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Suppose I've file with the following contents:

123
251
7.8
951

Now I want to grep the lines having . I've tried:

$ cat file | grep .
123
251
7.8
951

$ cat file | grep '.'
123
251
7.8
951

But it isn't working as expected. So, How do I grep string based on .?

Additional Info:

$ grep --version | line
grep (GNU grep) 2.16
  • @JeffSchaller This is not about Bash's behaviour of \ or \\ – Pandya Jan 31 '16 at 15:08
  • 1
    Agreed, but it's very much about the special behavior of ‘.', which that Q's answers cover. – Jeff Schaller Jan 31 '16 at 15:37
  • 1
    Escape the dot: grep '\.' file – Cyrus Jan 31 '16 at 20:48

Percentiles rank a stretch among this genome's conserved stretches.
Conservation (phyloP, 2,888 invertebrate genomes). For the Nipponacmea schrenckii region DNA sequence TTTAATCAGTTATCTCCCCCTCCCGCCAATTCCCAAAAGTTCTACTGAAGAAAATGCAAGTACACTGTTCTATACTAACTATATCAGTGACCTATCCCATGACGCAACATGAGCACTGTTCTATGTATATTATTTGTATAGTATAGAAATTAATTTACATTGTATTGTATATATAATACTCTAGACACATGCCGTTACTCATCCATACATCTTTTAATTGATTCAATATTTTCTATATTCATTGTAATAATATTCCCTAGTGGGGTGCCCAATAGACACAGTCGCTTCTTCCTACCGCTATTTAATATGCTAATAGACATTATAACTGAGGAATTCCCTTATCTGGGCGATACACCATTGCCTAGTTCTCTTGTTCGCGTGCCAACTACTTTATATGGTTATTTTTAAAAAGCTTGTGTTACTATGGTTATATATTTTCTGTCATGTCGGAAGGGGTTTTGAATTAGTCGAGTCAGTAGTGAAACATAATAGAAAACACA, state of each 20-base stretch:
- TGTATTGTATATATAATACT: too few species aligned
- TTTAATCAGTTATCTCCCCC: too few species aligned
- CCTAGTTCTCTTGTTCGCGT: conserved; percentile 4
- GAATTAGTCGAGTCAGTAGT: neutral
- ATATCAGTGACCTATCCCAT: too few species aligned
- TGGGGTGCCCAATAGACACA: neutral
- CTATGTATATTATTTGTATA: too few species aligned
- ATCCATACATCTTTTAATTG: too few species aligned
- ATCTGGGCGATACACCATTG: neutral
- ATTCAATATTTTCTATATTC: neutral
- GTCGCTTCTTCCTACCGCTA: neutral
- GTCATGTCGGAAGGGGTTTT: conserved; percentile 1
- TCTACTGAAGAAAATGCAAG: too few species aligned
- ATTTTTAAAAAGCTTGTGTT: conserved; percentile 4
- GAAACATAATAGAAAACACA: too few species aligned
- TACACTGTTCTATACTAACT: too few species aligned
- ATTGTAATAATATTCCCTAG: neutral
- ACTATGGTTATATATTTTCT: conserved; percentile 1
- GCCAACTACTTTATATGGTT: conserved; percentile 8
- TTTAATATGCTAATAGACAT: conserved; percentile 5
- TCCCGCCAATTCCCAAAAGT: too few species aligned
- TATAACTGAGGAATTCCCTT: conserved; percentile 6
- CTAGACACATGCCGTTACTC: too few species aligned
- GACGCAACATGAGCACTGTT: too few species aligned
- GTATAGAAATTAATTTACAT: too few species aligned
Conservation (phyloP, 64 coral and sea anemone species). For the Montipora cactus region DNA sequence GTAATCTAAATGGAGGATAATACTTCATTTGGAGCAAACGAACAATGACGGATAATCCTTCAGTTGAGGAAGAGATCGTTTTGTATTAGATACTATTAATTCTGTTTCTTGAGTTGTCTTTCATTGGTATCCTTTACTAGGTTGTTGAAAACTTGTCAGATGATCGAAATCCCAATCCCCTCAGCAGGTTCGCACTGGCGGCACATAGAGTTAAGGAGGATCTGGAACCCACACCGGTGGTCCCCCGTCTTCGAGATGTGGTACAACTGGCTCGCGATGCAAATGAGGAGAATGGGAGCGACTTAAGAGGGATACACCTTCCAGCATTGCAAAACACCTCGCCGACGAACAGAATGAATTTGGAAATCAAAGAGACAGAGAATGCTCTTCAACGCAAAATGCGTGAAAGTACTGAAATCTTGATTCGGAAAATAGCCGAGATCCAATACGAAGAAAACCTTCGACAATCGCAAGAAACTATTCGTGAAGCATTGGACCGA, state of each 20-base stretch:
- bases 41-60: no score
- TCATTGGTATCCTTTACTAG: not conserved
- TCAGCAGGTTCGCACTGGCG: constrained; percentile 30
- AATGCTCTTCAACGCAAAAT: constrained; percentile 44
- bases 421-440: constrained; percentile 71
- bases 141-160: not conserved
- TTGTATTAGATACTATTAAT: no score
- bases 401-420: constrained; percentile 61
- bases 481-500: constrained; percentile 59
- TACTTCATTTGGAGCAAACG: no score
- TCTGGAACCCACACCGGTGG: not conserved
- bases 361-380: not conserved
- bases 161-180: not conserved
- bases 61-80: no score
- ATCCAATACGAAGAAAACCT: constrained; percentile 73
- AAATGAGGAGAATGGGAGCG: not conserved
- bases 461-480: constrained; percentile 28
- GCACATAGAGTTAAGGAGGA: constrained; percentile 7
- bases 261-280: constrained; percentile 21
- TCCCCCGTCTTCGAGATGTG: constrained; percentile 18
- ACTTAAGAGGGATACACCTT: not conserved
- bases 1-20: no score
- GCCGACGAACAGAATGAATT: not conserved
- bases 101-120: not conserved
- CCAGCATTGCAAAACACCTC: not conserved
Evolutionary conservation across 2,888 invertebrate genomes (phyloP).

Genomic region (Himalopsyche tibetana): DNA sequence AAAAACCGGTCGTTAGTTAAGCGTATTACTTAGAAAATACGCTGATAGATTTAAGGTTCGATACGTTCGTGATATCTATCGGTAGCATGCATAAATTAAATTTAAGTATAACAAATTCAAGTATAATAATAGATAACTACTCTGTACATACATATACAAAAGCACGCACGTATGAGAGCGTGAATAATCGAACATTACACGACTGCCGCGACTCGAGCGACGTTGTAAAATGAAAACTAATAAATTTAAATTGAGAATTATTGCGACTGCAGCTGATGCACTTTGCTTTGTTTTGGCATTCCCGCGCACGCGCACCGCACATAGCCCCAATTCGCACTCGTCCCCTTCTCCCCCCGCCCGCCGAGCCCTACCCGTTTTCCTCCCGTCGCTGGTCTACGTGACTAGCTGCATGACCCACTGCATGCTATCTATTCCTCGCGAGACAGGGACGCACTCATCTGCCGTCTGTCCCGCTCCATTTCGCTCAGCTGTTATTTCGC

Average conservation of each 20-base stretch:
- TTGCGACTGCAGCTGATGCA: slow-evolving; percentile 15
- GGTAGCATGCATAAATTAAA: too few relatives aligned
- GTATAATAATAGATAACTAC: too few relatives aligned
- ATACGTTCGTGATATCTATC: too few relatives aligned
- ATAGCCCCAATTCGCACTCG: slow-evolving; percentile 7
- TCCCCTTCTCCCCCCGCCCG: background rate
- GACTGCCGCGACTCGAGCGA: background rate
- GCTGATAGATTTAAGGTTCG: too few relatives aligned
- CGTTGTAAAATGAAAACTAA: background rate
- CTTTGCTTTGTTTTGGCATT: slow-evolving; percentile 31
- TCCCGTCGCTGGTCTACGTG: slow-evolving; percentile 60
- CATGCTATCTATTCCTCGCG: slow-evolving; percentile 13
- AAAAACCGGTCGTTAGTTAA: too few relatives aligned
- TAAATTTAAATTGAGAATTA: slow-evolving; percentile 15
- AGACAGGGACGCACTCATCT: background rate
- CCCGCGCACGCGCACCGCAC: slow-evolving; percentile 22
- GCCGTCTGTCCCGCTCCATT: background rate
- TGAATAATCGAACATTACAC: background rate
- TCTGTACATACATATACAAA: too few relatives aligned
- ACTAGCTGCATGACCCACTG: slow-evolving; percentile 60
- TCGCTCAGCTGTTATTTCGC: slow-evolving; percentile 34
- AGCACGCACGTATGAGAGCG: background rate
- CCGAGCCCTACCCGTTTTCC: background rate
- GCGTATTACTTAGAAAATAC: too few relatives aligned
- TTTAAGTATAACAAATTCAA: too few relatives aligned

8

That result you're getting is because . matches any single character

  • From manpage >REGULAR EXPRESSIONS:

       The fundamental building blocks are the regular expressions that match a single character. Most characters, including all letters and digits, are regular expressions that match themselves. Any meta-character with special meaning may be quoted by preceding it with a backslash.

       The period . matches any single character.

    So, . is required to be escaped with \

    $ cat file | grep '\.'
    7.8
    

    Note that here \. should be quoted with '.

  • Another way is to use -F, --fixed-strings option with grep or use fgrep.

     -F, --fixed-strings
              Interpret  PATTERN  as  a  list of fixed strings, separated by newlines, any of which is to be matched.
    

    Example:

    $ cat file | grep -F .
    7.8
    

    $ cat file | fgrep .
    7.8
    
  • Another work-around is to use bracket expression with enclosing a string which is to be matched inside [ and ]:

    $ cat file | grep '[.]'
    7.8
    

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